Friday, 3 April 2015

Difference between JSPs and Servlets


Both JSPs and Servlets are server side technologies based on Java to generate web content dynamically that is then rendered on the requesting client which is typically your web browser. In this post we will see How JSPs work and what is exactly the difference between JSPs and Servlets.

Java Servlet

Servlet is a Java module that listens for HTTP requests like GET, POST etc. Once request is received by the servlet it will return appropriate response for it. A server code would look like - 

import javax.servlet.*;
import javax.servlet.http.*;
* @author athakur
public class TestServlet extends HttpServlet {

  public void init() throws ServletException
      //Servlet initialization code go here

  public void doGet(HttpServletRequest request, HttpServletResponse response)
            throws ServletException, IOException
      PrintWriter out = response.getWriter();
      out.println("<b>Hello World!</b>");
  public void destroy()
      // Any code to be executed when servlet is destroyed

and your web.xml will have mapping of this servlet and the URL the servlet handles - 



So when ever tomcat server receives a request for URL like http://localhost:8080/projectName/HelloWorld you should see response as Hello World! in bold on a webpage that is rendered on your web browser.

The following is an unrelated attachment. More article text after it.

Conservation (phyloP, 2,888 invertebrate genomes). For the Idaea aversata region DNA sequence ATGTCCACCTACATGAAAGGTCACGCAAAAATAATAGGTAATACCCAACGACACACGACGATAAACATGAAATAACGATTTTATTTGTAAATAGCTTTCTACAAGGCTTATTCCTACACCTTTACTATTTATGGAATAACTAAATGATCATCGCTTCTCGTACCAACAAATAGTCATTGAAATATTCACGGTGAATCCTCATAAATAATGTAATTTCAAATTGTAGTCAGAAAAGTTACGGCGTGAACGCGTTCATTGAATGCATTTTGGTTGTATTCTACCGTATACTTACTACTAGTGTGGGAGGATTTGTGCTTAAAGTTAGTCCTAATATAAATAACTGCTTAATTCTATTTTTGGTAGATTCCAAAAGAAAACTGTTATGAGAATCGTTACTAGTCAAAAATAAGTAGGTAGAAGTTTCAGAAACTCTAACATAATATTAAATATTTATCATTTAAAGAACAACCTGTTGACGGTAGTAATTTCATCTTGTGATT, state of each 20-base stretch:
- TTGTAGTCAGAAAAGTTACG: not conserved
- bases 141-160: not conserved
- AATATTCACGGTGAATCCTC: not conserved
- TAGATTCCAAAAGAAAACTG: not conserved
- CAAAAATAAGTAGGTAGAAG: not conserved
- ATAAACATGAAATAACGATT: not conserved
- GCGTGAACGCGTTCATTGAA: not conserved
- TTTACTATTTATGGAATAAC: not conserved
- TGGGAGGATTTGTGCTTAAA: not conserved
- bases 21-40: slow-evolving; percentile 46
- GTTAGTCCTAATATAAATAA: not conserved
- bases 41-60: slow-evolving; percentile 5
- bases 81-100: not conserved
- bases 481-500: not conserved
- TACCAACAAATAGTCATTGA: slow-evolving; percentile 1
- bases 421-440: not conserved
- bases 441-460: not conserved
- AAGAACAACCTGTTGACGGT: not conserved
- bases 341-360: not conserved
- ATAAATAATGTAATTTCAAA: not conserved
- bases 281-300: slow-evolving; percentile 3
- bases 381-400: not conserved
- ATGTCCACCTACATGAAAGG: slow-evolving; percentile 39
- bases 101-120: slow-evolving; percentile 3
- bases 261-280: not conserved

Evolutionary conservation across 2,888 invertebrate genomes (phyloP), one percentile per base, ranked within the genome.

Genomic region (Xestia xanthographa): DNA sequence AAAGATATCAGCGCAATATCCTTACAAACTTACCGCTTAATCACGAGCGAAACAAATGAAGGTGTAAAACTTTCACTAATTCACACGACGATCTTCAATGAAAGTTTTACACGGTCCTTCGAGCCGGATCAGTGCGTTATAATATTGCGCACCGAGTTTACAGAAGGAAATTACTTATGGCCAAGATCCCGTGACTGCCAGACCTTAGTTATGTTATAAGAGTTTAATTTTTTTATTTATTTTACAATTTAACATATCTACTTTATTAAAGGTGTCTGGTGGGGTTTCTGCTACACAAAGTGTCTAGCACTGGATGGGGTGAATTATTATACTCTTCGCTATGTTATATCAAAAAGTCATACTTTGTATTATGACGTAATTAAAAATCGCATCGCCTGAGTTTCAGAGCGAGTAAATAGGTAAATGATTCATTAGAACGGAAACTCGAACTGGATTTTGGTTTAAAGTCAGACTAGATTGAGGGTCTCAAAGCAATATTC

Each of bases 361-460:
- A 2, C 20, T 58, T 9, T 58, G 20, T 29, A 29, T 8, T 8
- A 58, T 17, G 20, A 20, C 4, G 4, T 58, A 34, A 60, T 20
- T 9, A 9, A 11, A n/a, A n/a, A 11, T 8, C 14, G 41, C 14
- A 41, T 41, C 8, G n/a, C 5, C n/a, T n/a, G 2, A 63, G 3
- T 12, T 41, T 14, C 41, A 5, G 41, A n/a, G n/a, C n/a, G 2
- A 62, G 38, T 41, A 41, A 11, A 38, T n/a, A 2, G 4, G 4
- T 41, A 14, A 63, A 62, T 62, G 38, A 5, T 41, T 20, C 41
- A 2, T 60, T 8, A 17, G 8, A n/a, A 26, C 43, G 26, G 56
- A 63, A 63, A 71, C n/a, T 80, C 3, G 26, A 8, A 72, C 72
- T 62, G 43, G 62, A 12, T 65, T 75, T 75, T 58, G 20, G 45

As I said before think of a servlet as Java module that intercepts HTTP request and provides the response for it. It is like HTML in Java .

JSP pages

JSP  (Java server pages) - They are like Java in HTML. A simple JSP would look like below - 

<head><title>Test JSP</title></head>
    String greeting = "Hello World!";
  <b><%= greeting %></b>

As you can see it is  HTML content with embedded Java logic. Lets now see how JSPs actually work?

How JSPs work?

  1. When JSP container gets request for a JSP (Request URL would be something like http://localhost:8080/projectName/greetings.jsp) it checks whether JSP is compiled or not. If it is compiled it check for last modification time. If JSP page is modified after the JSP was previously compiled then JSP will be compiled again.
  2. Before compilation JSP is actually converted to a java servlet. This generated content is in Java just like a normal servlet we saw above. This servlet is then compiled into a class file.
  3. Request is then forwarded to this generated servlet which then handles the request and returns the response.

 The relevant generated servlet content in step 2 above for JSP same page that I have described above would be something like -

out.write("<html>\r\n  ");
String greeting = "Hello World!";
out.print( greeting );
out.write("</b> \r\n");

 You should be able to see the generated java file under 
  • work\Catalina\localhost\ProjectName\

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